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Deep in the Land of Our Ancestors

Cape Reinga, Far North, New Zealand. Unsplash

Northland. Two weeks after the New Year. Burning in the hot summer sun. But dry heat and I can take a lot of that. We leave early-ish, as early as we can, in mums SUV dubbed the Stormtrooper. The traffic doesn’t get heavy until we reach the narrow entrance to the North, the Gateway bridge we’ll still be paying off for decades to come, but at least the cars aren’t at a standstill yet and the gravel is all sealed over. We’re passing all the landmarks and heading out on Highway 1 straight up the inside to the top of the island and Cape Reinga, the closest white people can get to the leaping off place of spirits. Not the actual place but they don’t know it.

It’s a different country and I can feel it as soon as we hit the end of the motorway. It’s wild and dense with all the dangers of a time portal. Mum, me, Robert and Aroha armed with our devices — the Stormtrooper, the phone, the iPad and laptop and the retro Instamatic. Aroha’s electric blued hair lights up the front, the playlist has started and my mother sits contentedly peering out the window. This is an ancestral trip — the historian, the archivist and the reluctant 15 yr old recipient of the only knowledge she’s going to get about where she’s come from. Both sides of the family from the same place, the history stretching out for hundreds of years in every direction, white and brown, invader and invaded, all in one hit on a three-day road trip. Bam! Enjoy your baggage.

Day One we see the glow worms at Kawiti, the Hundertwasser’s at Kawakawa, then head up to Paihia where Aroha and I stand in front of a sign that exclaims how good it is to be so far away from Auckland: Amen! And still we’re driving — up to Waitangi, the Treaty House, the Marae, the tribal canoes, the flagpole, the blue sky roasting overhead, then the Kerikeri waterfalls, the Mission House — oldest standing structure in New Zealand which my 5x Great Grandfather helped build, past Kaeo, where my Grandparents met in a dance hall during World War 2, and up to the Mangonui waterfront, where I’m going to live one day (but it will have to be when I retire ’cause there sure as hell aren’t any jobs in the whole of Northland now). Across the island to Awanui, past tumbledown farms and baking shacks, and back down the Awanui Straight where the abandoned, crumbling homesteads sit right next to massive billboards advertising cheap loans for new housing. Past the old farm which has almost been overtaken by the tide line of the town (it’s all industrial growth this side, which is a pretty gross testament to my childhood) and on into the town Kaitaia, the family breeding ground. The motel is this side but we park up and walk through town. It looks as if even the ghosts have abandoned it, half the shop fronts boarded over, but there is a MacDonalds and The Warehouse, which I find equally disconcerting. We scrounge dinner and the sun is getting low so we make our pilgrimage up the hill to the graveyard where all my significant’s rest.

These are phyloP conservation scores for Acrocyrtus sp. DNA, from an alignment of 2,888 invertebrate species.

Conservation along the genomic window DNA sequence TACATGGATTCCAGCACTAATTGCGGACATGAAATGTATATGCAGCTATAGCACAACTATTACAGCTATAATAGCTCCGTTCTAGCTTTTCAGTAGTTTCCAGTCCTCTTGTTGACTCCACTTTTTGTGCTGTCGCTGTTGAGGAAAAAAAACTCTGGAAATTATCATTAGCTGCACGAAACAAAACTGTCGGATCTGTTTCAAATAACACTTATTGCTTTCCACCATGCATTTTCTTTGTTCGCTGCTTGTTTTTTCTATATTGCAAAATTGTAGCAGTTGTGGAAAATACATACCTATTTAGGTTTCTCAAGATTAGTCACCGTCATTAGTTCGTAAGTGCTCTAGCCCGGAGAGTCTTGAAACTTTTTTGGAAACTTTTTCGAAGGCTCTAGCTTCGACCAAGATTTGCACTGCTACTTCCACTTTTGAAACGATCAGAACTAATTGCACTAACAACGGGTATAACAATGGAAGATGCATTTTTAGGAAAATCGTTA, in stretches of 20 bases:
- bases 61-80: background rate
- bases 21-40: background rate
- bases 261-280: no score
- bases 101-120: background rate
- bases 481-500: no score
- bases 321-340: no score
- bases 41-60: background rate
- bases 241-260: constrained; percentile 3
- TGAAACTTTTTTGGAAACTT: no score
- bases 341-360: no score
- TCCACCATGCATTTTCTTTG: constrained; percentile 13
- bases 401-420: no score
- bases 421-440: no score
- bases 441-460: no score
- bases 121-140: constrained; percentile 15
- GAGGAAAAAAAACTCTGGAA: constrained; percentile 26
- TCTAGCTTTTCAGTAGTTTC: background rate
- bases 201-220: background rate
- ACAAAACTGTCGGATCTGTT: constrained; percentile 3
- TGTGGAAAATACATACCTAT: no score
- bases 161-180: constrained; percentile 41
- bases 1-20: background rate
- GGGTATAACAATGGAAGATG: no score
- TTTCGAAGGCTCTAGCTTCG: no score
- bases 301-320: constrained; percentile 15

First stop is always my maternal grandparents, even though they’re on the far side and I literally have to ignore my other grandparents to get to them — I’ll catch them up on the way back. We can’t find the grave at first. There isn’t a headstone yet because, even though my Grandmother died 30 years ago and my Grandfather 12 years ago, their children can’t decide on the wording for a tombstone. Finally, we spot it — the maintenance guy hasn’t been trimming the grass and it’s growing over the flat plaque laid into the concrete. There are jars there — one whole, one broken, with bunches of flowers stuffed, one on top of another, inside their necks. Though none recently. None for a very long time; it is all barely recognisable plant life now — the gravesides rotting out as fast as the corpses. Deep in the land of their ancestors and forgot.

My mother says to leave it alone but I ignore her. I have the right: they’re my family too. I pull the weeds away, get rid of the broken jar and the rotting tributes and replace them with my own — fabric flowers and a whirligig from my youngest daughters collection — they’ll last and there’s love in them.

While we’re there we do Awanui Kauri Centre, where we walk up the insides of trees, the Cultural Centre and the Mission Station. Aroha says she doesn’t feel Maori cos she’s too white and what does it mean when your skin doesn’t show your blood? All I can do is show her history; she has to decide who she is.

Next day we head up the last leg to the top of the island, up 90 Mile Beach, through Te Aupouri Forest, past the young saplings and the wild bands of horses, past pristine white beaches and isolated general stores with picnic benches worn so smooth with age even my great-grandparents helped smooth them down.

Aroha’s never been to Cape Reinga before. She stands at the tip of her country gazing at the Tasman Sea smashing into the Pacific and we wonder out loud whether that massive rip in the ocean is where the spirits leap into the underworld. We take a photo under a signpost with directions to all the places in the world Aroha wants to see: London, New York, Japan. I hug her tight, grin at her and say start swimming!